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The issue of "failing to update" probably deserves its own post. The state of the world tends to change over time. Even people who bother to look stuff up to determine whether their views are in accordance with current reality and revise accordingly can't afford to constantly keep checking back to see if any relevant facts have changed. The first time you get in an argument you might look the facts up but from then on when the same issue comes up you fall back on your previously-researched conclusion.

This is one reason why old scientists need to die out before new ideas can receive suitable consideration.

I tend to think a lot of positions people hold that appear currently absurd were once validly held - either by that person, or by a source that person respects - at some point in the past. For example, many who think they want stronger gun control laws hold in their heads the idea that you're much more likely to be mugged in the US than in Great Britain...because that used to be true, back when they first formed their opinions on the subject. Or consider Macintosh versus Winodws arguments that allege Macs are/aren't more/less expensive and are/aren't much faster than comparable PCs; all those views are correct, depending on the reference frame of the speaker.

If exponential growth means you get 90% of the progress in the last 10% of the time, I've got to say, that list looks surprisingly doable given that we've got another year to do it in. We're certainly more than 10% of the way there now! The iPhone alone checks off about a quarter of the list...

Look here or here to find out how much it costs to get a talk by Adam West ($20-30k), or Bill Cosby($100k+), or Scott "Dilbert" Adams ($45k) or hundreds of other speakers of varying status. As soon as you are giving enough talks to have a handle on what your market value might be, it's probably to your advantage to join one or more speaker registries and just list it.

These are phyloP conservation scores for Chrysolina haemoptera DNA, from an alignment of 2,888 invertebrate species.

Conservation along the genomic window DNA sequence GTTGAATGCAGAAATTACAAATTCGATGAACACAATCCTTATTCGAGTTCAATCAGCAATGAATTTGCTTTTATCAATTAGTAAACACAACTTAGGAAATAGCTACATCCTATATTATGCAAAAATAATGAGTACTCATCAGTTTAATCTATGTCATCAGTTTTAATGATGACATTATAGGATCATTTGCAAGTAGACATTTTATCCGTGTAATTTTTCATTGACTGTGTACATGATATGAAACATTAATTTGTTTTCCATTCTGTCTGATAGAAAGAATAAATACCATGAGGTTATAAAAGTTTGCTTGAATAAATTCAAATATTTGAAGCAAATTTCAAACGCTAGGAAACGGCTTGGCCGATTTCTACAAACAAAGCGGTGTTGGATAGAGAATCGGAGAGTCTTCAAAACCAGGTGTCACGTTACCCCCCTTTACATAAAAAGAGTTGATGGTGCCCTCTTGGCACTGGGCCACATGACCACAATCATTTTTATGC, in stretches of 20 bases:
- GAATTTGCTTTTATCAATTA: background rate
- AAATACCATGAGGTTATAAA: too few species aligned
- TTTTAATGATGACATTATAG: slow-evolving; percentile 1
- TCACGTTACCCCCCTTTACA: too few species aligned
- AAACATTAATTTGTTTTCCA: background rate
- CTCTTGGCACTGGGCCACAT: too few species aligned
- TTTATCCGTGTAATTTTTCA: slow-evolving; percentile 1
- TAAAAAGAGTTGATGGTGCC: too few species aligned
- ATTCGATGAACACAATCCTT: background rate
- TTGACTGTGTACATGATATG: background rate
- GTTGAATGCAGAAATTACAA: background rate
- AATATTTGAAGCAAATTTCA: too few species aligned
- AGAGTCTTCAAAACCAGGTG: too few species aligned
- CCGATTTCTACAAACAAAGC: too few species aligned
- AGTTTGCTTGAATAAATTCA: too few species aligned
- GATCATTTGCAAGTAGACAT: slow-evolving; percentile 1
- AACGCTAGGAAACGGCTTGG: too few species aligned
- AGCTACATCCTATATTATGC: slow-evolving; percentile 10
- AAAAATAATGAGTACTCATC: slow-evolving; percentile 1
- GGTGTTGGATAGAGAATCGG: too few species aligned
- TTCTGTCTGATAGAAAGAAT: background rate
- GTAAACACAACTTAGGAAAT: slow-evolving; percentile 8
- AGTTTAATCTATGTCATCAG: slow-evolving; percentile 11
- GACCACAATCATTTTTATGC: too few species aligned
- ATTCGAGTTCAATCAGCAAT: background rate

The claim that religiously-inspired music is inherently more beautiful than atheistically-inspired music initially seems plausible but on reflection it seems clear there is a severe selection bias at work. The majority of religiously-inspired songs that have been written actually suck, as do the vast majority of songs of any sort. A few early churches cultivated an environment in which singing and songwriting were well rewarded, something one could make a career out of. Many talented people spent lifetimes writing song after song - most of them terrible - for the church and hundreds of years later a few of the songs that survive from that era are lovely. Do you really think Handel couldn't have written a decent song about atheism if he'd been paid to do so? Or at least, one that we'd regard as good if people had been singing it for centuries?

But you're looking at the output of professionals at the height of their craft, winnowed by time. It's like comparing Casablanca with some recent student art film projects and claiming black & white movies are inherently better.

(FWIW, here's the closest thing that I've written... Hymn of the Flying Spaghetti Monster )

Once in a very great while, lottery tickets become a positive-expectation investment. On those occasions, large groups do indeed invest in them. Gambling consortiums have the necessary expertise and inclination more often than hedge funds. Wikipedia says:

a Polish-Irish businessman named Stefan Klincewicz bought up almost all of the 1,947,792 combinations available on the Irish lottery. He and his associates paid less than one million Irish pounds while the jackpot stood at £1.7 million. There were three winning tickets, but with the "Match 4" and "Match 5" prizes, Klincewicz made a small profit overall.

I also recall an incident many years ago where a foreign (Australian?) gambling consortium tried to get all the numbers in a US state lottery, but I can't find the reference just now.